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I didn't suggest anarchy - I am quite happy to be able to call the government provided police when there are trespassers, and I said that. Btw, What makes you (DavidOdden) think I am assuming there are no bad people?

I am strictly limiting the role of the government though to be not proactive in this case (building a weapon). That's my call and I think it works, without any utopian assumptions. I realize I could be wrong. We are all trying to find out how far we can go in limiting government. I do not advocate anarchy. Given what we know about free men and governments, I just think it is more utopian to believe that it is better to rely on the government than free people to handle situations like neighbors building nukes. That's my current conclusion based on my own study of history, law, etc. I think coming up with these unusual disaster scenarios allows one to come up with excuses for bigger more intrusive government when it isn't necessary.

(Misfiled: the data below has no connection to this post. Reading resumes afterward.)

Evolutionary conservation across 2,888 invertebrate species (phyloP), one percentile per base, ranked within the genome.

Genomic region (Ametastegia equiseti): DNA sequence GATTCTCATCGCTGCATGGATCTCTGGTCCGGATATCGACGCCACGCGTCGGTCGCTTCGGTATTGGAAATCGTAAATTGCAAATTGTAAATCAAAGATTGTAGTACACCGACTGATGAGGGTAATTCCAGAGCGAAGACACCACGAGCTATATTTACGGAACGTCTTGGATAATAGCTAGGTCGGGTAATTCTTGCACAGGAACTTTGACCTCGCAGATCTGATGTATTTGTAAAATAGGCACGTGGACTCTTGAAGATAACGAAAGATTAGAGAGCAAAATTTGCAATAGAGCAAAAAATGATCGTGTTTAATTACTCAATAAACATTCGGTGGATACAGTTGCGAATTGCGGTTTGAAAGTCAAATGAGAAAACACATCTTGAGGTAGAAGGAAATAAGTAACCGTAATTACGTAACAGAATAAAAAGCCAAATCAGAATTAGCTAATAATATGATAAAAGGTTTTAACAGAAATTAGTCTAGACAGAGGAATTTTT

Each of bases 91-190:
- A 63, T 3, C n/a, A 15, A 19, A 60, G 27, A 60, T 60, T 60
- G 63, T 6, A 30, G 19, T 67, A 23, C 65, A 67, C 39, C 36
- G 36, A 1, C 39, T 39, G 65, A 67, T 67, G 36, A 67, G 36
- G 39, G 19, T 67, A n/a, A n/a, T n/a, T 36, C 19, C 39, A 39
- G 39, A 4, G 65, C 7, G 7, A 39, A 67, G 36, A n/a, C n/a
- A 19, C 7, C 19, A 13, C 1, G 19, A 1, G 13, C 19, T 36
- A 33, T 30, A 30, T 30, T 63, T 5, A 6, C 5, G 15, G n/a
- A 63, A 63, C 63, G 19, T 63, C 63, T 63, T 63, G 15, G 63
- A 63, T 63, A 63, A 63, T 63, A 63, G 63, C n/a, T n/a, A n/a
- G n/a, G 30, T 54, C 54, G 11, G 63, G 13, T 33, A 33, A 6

Bad people tend to be excluded if people are allowed the ability to exclude others; insurance companies may not want certain activities to be performed within homes they insure; road owners may have restrictions against transporting uranium; etc. I would rather rely on ___the possibility__ of these processes unfolding over time than giving the government too much scope on determining threats __within our society__. As far as threats posed from abroad, I am more open, at the moment, to giving government wider scope to act - e.g. having spies, etc. in foreign countries.

The law uses the term "subjective" to indicate what the particular person perceived, and "objective" to indicate what a reasonable person should have perceived. I don't think "context" is a legal term used in this analysis. (I like to study law but am not an attorney so I could be wrong.)

I think currently the law requires a "substantial step" (an action), that takes the actor beyond just planning, for the government to be able to intervene in situations. What this "step" is depends on the situation. There might be some interesting common law history on the matter that might help see how the issue has been addressed. In a free market world where all land is private, it is hard to imagine how the police system really works so how police gain information and how they can act is probably difficult for us to really understand.

Another issue to consider is that people involved in hazardous actions generally have duties imposed on them to safeguard others. People building nukes can be intruded upon, possibly, to ensure they are taking the proper safeguards. This of course raises more issues but it is another avenue to explore.